October 21, 2021
2021 marks Andy’s 18th anniversary of working with Wikimedia projects. He has been working with Wikidata since its inception in 2012 when it was initially conceived as central data storage for Wikimedia wiki sites. Andy is an amateur ornithologist, a freelance consultant, and has been a Wikimedian-in-Residence (WiR) with a number of organizations, including ORCID and the Royal Society of Chemistry. He writes regularly on wiki and natural history topics at his blog. (Wikidata Profile: Q15136093)
Andy’s wiki interests include:
Wikipedia: templating content to make it machine readable [microformats and HTML mark-up],
Microformats for taxonomic names used in Wikipedia infoboxes and elsewhere (see Andy’s blog for more information), and
the goal of one Wikidata Q record for everything that had a Wikipedia article.
Wikispecies is maintained mostly by a relatively small community of professional taxonomists, it is pretty unstructured. Andy wants to promote more structure and is an advocate of Wikidata to Wikispecies data exchange automation.
Andy is running this project right now but there is not much community help. He could use more help.
Integration is primarily a cultural and social issue, not a technical one:
Initially, there was some big pushback from the Wikispecies community;data quality control and divergent data models were the concerns.
Data Model issues boil down to a “Bonnie and Clyde” problem.
Need to resolve the taxonomic models. Also some folks in Wikidata are not the easiest to work with and have been banned from Wikipedia.
Wikidata makes Wikispecies a redundant project. What we need is a front-end to Wikidata similar to the Scholia interface but for species: https://scholia.toolforge.org.
Scholia – can display information about a taxon (Wikispecies should mimic this project)
Grandfather rights, they need to wean off of Wikispecies; make material available in Wikidata and Wikimedia Commons. This makes the data available to Wikispecies. We need to encourage this data flow.
Taxons. Note we are pulling in images from Wikidata; there is no consensus here yet to build a template. It is complicated because of tree hierarchy.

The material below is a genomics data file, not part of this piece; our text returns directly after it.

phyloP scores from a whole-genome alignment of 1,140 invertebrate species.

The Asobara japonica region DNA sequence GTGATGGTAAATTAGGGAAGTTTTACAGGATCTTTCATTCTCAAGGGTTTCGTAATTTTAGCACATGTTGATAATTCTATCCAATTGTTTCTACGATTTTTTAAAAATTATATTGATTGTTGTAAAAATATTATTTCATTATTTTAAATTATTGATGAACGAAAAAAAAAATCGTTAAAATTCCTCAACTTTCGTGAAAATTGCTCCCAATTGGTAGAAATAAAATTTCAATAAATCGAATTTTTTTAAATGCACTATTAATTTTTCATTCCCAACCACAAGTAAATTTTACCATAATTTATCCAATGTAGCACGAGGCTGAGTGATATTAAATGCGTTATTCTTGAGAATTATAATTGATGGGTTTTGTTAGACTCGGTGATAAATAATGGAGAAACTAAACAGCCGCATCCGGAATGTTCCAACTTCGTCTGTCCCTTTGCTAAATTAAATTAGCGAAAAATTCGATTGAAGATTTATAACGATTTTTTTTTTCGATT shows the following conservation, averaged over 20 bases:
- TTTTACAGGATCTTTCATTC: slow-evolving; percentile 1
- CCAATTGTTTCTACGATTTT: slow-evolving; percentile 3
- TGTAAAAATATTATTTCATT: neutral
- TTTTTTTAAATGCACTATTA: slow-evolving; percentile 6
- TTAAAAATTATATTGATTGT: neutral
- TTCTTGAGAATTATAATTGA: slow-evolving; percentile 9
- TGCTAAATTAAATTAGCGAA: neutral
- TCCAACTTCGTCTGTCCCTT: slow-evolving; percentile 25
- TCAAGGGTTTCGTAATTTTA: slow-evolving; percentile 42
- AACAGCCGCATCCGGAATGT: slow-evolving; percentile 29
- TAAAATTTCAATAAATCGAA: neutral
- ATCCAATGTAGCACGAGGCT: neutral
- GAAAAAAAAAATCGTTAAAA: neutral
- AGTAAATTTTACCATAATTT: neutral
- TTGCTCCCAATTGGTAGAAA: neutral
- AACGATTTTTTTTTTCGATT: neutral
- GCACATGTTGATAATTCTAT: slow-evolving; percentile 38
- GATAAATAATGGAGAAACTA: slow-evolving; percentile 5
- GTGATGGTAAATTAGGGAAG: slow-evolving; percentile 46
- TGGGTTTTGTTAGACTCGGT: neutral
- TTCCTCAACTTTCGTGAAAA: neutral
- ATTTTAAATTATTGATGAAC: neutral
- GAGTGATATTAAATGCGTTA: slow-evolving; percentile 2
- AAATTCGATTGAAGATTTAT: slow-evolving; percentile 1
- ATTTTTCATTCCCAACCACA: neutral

People. There is an “authority control” template that auto pulls in all Author IDs and a template for an image of the person. The community seems mostly happy about this.
Articles. Journal articles are next on the development docket.
DOIs for historic papers are awesome – incredibly useful!
If this can’t be done, associate them
Show the Wikidata QID for creator IDs on the website
At the point of digitization add the item to Wikidata; maybe build a bot or an automated tool to do this? You might be able to find a Wikidata volunteer to do this. (Andy is interested in serving in an advisory capacity for BHL as a Wikidatan-in-residence.)
BHL needs a Wikimedian-in-residence to:
Develop staff and librarian skills in Wikidata,
engaging with BHL volunteers,
doing bulk uploads, and
running public engagement events and campaigns.
Wikidata is working as intended, especially with the smaller language community. There is a bit of resistance from EN-Wikipedia. There are 5.5 million articles to administer -- too much and they need to automate it.
See categories for taxons, species and categories for a specific cultivar
BHL ought to focus effort into Wikidata, Wikimedia Commons, Wikisource - these are the backend infrastructure of all Wikisites.
Wikimedia Commons also has templates to pull in metadata about images from Wikidata
Keep pushing images to Flickr (but with CC0 or openly licensed) - has the licensing been changed/updated? JJ - yes, the licensing is CC0 now.
There are Commons people monitoring BHL Flickr – and they will pull the new content in ad-hoc like Fae (who Andy has not heard from in quite some time)
Can you pull in the taxonomic machine tags? Sometimes they are used to putting that stuff into categories. We definitely don’t want to lose that metadata)
Wikimedia Commons has the Wikibase extension installed to store structured data about the images; search runs on the Wikibase structure data and there is an older search mechanism that searches for strings in the pages using Elasticsearch
They did the install of the Wikibase (a year or two ago) - see this page for more information https://commons.wikimedia.org/wiki/Commons:Structured_data
They are restricted to what is out-of-copyright in the US; or openly licensed. Slightly different approach to copyright than Wikimedia Commons.
They use DJVU (preferred) or PDF files - proofread text version of the document.
Interfaces are easy to start but finesse takes a bit of learning - the last 5% of the work takes a fair bit of learning. Everything needs to be looked at by at least 2 people. (QA process can be a bottleneck. This is the case with other transcription platforms as well)
Wikidata items will link to the Wikisource. See:
Good news! I believe Wikisource is getting more resources and support from Wikimedia Foundation for technical development
They are a very welcoming community, they run transcribe-a-thons to engage volunteers
The issue with Wikisource is massively labor intensive but it is very fun and relaxing work
No, but they can be put into Wikimedia Commons, and from there, a CSV can be created – but this is rarely done and will only be allowed if it is useful to other Wikimedia projects or has an educational purpose.
There is a new data “Firehose” service to Facebook, Google, etc. They get the data for their purposes with guaranteed up-time. BHL could also get the enterprise service as well. IA is the first non-profit to get this. Service here: https://enterprise.wikimedia.com/